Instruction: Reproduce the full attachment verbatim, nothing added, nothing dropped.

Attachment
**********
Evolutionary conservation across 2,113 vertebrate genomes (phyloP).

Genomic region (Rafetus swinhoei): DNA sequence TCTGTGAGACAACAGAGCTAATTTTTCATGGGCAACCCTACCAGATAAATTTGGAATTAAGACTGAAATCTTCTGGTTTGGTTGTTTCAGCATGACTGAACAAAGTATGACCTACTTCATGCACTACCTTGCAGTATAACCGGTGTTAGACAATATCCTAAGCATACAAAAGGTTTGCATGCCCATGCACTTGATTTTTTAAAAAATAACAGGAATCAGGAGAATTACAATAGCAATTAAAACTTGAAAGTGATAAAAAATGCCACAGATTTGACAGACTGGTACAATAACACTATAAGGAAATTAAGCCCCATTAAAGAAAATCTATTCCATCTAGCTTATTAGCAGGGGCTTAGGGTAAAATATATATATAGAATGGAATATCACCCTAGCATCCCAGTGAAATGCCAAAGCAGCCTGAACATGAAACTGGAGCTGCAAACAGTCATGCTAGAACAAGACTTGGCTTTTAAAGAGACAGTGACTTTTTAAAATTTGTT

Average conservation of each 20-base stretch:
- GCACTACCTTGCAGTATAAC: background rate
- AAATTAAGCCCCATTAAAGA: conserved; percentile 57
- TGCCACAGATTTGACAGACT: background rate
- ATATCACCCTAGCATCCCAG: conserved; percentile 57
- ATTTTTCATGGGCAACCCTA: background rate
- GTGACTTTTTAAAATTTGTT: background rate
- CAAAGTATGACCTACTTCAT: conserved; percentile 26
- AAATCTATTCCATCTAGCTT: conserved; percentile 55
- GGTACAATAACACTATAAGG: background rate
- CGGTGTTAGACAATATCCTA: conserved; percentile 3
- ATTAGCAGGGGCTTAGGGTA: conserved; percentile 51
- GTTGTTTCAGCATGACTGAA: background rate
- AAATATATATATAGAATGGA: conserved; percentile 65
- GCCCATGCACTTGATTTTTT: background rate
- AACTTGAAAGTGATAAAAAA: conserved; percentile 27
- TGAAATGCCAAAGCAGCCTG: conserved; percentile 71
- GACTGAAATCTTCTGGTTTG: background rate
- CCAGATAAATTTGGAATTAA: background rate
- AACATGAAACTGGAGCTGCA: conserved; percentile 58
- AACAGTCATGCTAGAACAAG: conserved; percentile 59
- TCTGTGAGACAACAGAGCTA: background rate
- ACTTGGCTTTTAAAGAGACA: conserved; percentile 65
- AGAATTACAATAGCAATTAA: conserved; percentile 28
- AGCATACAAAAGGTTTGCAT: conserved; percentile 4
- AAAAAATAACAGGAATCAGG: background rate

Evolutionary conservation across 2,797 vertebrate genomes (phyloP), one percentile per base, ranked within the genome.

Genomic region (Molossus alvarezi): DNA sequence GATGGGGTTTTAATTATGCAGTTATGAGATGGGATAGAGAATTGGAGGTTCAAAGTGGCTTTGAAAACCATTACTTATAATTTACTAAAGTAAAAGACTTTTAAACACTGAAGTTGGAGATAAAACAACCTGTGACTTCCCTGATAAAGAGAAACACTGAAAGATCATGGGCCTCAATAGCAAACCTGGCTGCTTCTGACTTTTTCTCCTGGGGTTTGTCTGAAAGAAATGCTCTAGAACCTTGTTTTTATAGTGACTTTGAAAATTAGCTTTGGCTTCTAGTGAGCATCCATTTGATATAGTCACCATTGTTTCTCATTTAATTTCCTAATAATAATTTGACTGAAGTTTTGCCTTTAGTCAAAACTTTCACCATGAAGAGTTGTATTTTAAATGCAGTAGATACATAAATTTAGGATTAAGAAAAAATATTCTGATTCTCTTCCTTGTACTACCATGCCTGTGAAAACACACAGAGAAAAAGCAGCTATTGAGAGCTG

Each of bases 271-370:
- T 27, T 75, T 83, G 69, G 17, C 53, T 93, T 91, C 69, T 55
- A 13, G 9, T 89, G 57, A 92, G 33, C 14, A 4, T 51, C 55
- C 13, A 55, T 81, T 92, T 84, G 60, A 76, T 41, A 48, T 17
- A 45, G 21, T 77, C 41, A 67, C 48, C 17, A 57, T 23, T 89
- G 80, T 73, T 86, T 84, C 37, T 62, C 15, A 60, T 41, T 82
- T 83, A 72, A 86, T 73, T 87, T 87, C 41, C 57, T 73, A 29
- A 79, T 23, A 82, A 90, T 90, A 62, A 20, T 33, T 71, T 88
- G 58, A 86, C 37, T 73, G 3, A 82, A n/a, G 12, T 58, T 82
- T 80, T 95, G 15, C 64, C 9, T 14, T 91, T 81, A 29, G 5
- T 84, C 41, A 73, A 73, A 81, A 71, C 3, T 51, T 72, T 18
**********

Evolutionary conservation across 2,113 vertebrate genomes (phyloP).

Genomic region (Rafetus swinhoei): DNA sequence TCTGTGAGACAACAGAGCTAATTTTTCATGGGCAACCCTACCAGATAAATTTGGAATTAAGACTGAAATCTTCTGGTTTGGTTGTTTCAGCATGACTGAACAAAGTATGACCTACTTCATGCACTACCTTGCAGTATAACCGGTGTTAGACAATATCCTAAGCATACAAAAGGTTTGCATGCCCATGCACTTGATTTTTTAAAAAATAACAGGAATCAGGAGAATTACAATAGCAATTAAAACTTGAAAGTGATAAAAAATGCCACAGATTTGACAGACTGGTACAATAACACTATAAGGAAATTAAGCCCCATTAAAGAAAATCTATTCCATCTAGCTTATTAGCAGGGGCTTAGGGTAAAATATATATATAGAATGGAATATCACCCTAGCATCCCAGTGAAATGCCAAAGCAGCCTGAACATGAAACTGGAGCTGCAAACAGTCATGCTAGAACAAGACTTGGCTTTTAAAGAGACAGTGACTTTTTAAAATTTGTT

Average conservation of each 20-base stretch:
- GCACTACCTTGCAGTATAAC: background rate
- AAATTAAGCCCCATTAAAGA: conserved; percentile 57
- TGCCACAGATTTGACAGACT: background rate
- ATATCACCCTAGCATCCCAG: conserved; percentile 57
- ATTTTTCATGGGCAACCCTA: background rate
- GTGACTTTTTAAAATTTGTT: background rate
- CAAAGTATGACCTACTTCAT: conserved; percentile 26
- AAATCTATTCCATCTAGCTT: conserved; percentile 55
- GGTACAATAACACTATAAGG: background rate
- CGGTGTTAGACAATATCCTA: conserved; percentile 3
- ATTAGCAGGGGCTTAGGGTA: conserved; percentile 51
- GTTGTTTCAGCATGACTGAA: background rate
- AAATATATATATAGAATGGA: conserved; percentile 65
- GCCCATGCACTTGATTTTTT: background rate
- AACTTGAAAGTGATAAAAAA: conserved; percentile 27
- TGAAATGCCAAAGCAGCCTG: conserved; percentile 71
- GACTGAAATCTTCTGGTTTG: background rate
- CCAGATAAATTTGGAATTAA: background rate
- AACATGAAACTGGAGCTGCA: conserved; percentile 58
- AACAGTCATGCTAGAACAAG: conserved; percentile 59
- TCTGTGAGACAACAGAGCTA: background rate
- ACTTGGCTTTTAAAGAGACA: conserved; percentile 65
- AGAATTACAATAGCAATTAA: conserved; percentile 28
- AGCATACAAAAGGTTTGCAT: conserved; percentile 4
- AAAAAATAACAGGAATCAGG: background rate

Evolutionary conservation across 2,797 vertebrate genomes (phyloP), one percentile per base, ranked within the genome.

Genomic region (Molossus alvarezi): DNA sequence GATGGGGTTTTAATTATGCAGTTATGAGATGGGATAGAGAATTGGAGGTTCAAAGTGGCTTTGAAAACCATTACTTATAATTTACTAAAGTAAAAGACTTTTAAACACTGAAGTTGGAGATAAAACAACCTGTGACTTCCCTGATAAAGAGAAACACTGAAAGATCATGGGCCTCAATAGCAAACCTGGCTGCTTCTGACTTTTTCTCCTGGGGTTTGTCTGAAAGAAATGCTCTAGAACCTTGTTTTTATAGTGACTTTGAAAATTAGCTTTGGCTTCTAGTGAGCATCCATTTGATATAGTCACCATTGTTTCTCATTTAATTTCCTAATAATAATTTGACTGAAGTTTTGCCTTTAGTCAAAACTTTCACCATGAAGAGTTGTATTTTAAATGCAGTAGATACATAAATTTAGGATTAAGAAAAAATATTCTGATTCTCTTCCTTGTACTACCATGCCTGTGAAAACACACAGAGAAAAAGCAGCTATTGAGAGCTG

Each of bases 271-370:
- T 27, T 75, T 83, G 69, G 17, C 53, T 93, T 91, C 69, T 55
- A 13, G 9, T 89, G 57, A 92, G 33, C 14, A 4, T 51, C 55
- C 13, A 55, T 81, T 92, T 84, G 60, A 76, T 41, A 48, T 17
- A 45, G 21, T 77, C 41, A 67, C 48, C 17, A 57, T 23, T 89
- G 80, T 73, T 86, T 84, C 37, T 62, C 15, A 60, T 41, T 82
- T 83, A 72, A 86, T 73, T 87, T 87, C 41, C 57, T 73, A 29
- A 79, T 23, A 82, A 90, T 90, A 62, A 20, T 33, T 71, T 88
- G 58, A 86, C 37, T 73, G 3, A 82, A n/a, G 12, T 58, T 82
- T 80, T 95, G 15, C 64, C 9, T 14, T 91, T 81, A 29, G 5
- T 84, C 41, A 73, A 73, A 81, A 71, C 3, T 51, T 72, T 18